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The Witches of Islandmagee

The Witches of Islandmagee

In 1711, decades after the famous Salem witch trials shocked America, a similar furore rocked lovely Islandmagee, where the spectacular Gobbins Cliff Path now attracts visitors from around the world.

The Witches of Islandmagee

In the autumn of 1710, Ann Haltridge woke in fright. An unseen assailant was throwing stones and turf at her bed, her bedroom curtains flapped as if caught in a wind, the sheets and pillows were torn away from her. Horrified, she fled the room. It was only the beginning.

That winter, an apparition of a small boy appeared by her fire. He tore through the house, across the courtyard and into the barn, pursued by the servants. Here, he vanished, only to reappear by the kitchen fire.

He jigged around the house until James, Mrs Haltridge’s son, returned home. He returned in February 1711, tearing books from the shelves, smashing the windows and declaring that he had been sent by the devil.

He dug a hole in the yard – a grave, he said, for someone in the house. Three days later, Mrs Haltridge’s sheets were again torn from her bed and arranged to resemble a corpse.

Local clergymen were summoned to pray over the house, but it seemed only to embolden the demon. On February 21st, Mrs Haltridge went to bed but awoke with stabbing pains in her back. The excruciating pain never left her, and she died the following day.

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So began the supernatural happenings that would culminate in Ireland’s last witchcraft trial. Witchcraft was never as prominent in Ireland as it was in Scotland and England – it usually appeared in areas where migrants from the rest of the British Isles had settled. The Antrim coast’s close links with Scotland meant that this place was awash with the supernatural beliefs that gave rise to witchcraft trials.

Mrs Haltridge’s daughter-in-law was frightened and lonely after the older lady had passed away, so her cousin, Mary Dunbar – a beautiful girl of 18 – came to stay with her. But the haunting of the Haltridges continued. One night, when Mary went to bed, she was alarmed to find that her trunk was open and her clothes were scattered around the house. As she searched for them, she discovered an apron, rolled up and tied tight in nine knots. When she opened it she discovered one of the late Mrs Haltridge’s flannel caps.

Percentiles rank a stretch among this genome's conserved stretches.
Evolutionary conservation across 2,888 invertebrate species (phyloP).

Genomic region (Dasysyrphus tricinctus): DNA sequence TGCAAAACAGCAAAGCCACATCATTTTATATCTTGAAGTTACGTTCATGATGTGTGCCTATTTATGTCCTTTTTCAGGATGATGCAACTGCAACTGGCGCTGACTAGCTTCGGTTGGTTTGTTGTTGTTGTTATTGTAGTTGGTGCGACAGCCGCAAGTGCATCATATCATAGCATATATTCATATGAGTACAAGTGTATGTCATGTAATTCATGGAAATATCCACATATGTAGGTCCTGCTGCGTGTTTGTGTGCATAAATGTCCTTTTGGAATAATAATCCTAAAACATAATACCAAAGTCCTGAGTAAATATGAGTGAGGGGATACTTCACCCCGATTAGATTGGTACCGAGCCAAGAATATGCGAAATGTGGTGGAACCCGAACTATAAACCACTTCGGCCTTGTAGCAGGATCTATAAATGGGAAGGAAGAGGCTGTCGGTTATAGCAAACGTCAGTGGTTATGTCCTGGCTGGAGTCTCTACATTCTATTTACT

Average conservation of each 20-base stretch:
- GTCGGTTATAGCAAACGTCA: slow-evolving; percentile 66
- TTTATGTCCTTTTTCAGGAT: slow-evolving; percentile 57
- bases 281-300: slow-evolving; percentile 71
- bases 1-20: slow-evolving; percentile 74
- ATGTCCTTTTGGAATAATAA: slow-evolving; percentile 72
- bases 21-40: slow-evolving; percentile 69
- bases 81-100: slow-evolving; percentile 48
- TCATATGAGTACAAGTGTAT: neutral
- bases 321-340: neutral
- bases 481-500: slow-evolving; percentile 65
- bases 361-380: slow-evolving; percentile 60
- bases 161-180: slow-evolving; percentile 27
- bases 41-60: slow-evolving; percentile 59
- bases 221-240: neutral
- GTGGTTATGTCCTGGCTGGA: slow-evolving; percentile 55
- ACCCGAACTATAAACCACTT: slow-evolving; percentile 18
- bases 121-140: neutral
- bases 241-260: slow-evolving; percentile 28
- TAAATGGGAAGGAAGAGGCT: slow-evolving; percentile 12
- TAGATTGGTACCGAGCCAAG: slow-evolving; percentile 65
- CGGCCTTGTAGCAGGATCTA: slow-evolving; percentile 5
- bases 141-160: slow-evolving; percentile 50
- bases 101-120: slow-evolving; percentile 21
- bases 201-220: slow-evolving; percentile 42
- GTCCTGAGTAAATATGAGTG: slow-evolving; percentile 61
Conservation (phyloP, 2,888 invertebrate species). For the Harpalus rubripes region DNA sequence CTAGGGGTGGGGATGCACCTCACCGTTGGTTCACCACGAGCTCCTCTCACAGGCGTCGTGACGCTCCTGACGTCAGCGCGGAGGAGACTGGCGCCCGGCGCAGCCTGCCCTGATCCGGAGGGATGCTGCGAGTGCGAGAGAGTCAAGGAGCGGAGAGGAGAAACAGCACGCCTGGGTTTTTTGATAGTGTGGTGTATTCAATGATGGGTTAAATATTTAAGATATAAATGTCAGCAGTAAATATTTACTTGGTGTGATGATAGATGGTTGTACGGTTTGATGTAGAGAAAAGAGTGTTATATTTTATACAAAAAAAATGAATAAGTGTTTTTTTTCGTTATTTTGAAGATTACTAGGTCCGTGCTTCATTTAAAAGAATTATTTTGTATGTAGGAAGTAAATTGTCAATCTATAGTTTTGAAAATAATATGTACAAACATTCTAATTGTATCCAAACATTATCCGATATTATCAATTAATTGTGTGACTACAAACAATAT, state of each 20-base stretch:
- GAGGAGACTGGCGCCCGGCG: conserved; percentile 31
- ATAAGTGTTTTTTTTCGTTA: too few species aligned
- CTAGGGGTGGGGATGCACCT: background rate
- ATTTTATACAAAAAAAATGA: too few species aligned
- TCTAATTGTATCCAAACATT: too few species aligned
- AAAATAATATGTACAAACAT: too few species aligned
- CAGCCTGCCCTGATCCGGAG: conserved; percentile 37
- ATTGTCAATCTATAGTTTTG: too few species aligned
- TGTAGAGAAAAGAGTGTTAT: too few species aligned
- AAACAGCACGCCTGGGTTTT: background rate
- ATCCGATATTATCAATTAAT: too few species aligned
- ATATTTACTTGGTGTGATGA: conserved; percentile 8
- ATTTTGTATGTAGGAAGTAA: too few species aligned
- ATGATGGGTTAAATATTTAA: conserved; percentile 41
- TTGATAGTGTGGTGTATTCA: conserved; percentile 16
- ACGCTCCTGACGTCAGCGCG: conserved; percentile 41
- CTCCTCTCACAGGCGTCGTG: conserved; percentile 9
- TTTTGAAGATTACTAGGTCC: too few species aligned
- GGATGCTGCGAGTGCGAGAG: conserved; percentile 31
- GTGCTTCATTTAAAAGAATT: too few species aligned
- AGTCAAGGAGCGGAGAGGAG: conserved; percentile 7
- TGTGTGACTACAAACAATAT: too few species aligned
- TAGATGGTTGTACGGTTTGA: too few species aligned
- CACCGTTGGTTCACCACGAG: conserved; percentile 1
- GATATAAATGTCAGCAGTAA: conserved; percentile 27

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More was to follow. Mary began to have fits, claiming that spectral women were stabbing her legs with knives. She would shout, threaten those around her, blaspheme, throw Bibles, convulse when clergymen passed by, and vomited household items such as pins, buttons, nails, glass and wool.

These were symptoms of demonic possession familiar from the Salem witch trials, which had taken place 20 years earlier, and similar cases in Scotland.

“These demoniacs all have the same symptoms,” explains Andrew Sneddon, author of Possessed by the Devil: The Real History of the Islandmagee Witches and Ireland’s Only Mass Witchcraft Trial in an interview for the Independent. He thinks Mary Dunbar made the whole thing up. “I think Mary Dunbar learned the part from accounts about Salem or Scotland.”

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Nevertheless, her testimony was taken at face value and eight local women – marginal and poor people – were rounded up an put on trial at the Carrickfergus Assizes. The main evidence against them was Mary Dunbar’s testimony, their inability to say the Lord’s Prayer, and their reputations for drinking alcohol, smoking tobacco and swearing.

At one point, Mary was blindfolded and led along a line-up. She reportedly convulsed when she drew near the accused.

There’s no record of the court’s sentence, but the statute books called for witches to be imprisoned and spend four days in the pillory. Passersby would have been pelted with stones, rotten fruit and other waste by passersby.

What was Mary’s motivation for drawing down such punishment on a group of strangers?

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Andrew Sneddon believes she did it to escape her society’s strictures for women’s behaviour. “Ironically, she's doing the same kind of things that the witches she's accusing are castigated for, but because it's not her fault, there's no moral responsibility. It's someone else who is doing it to her, so she can break the type of behavioural constraints placed upon her as a female at the time,” he explains. “I think Dunbar was invisible in this community. She had the opportunity because she'd just arrived in this place, and she saw a chance to become visible within this community and this family, and to act in ways that were usually socially unacceptable."

Local clergymen were summoned to pray over the house, but it seemed only to embolden the demon.

It may seem hard to believe that such things could happen today, but it makes sense in the context of Britain and Ireland in the early modern period.

“These ideas were often backed up by clergy and medical professionals,” says Sneddon.

“In the Islandmagee case, doctors were called in and they said Mary Dunbar’s condition was not physical but supernatural.”

There was one voice of dissent, however. Two judges – Anthony Upton and James McCartney – presided over the jury trial. Judge Upton instructed the jury not to bring a guilty verdict – the evidence of Mary’s visions was not strong enough for a conviction.

Judge McCartney disagreed and the jury followed his lead. 

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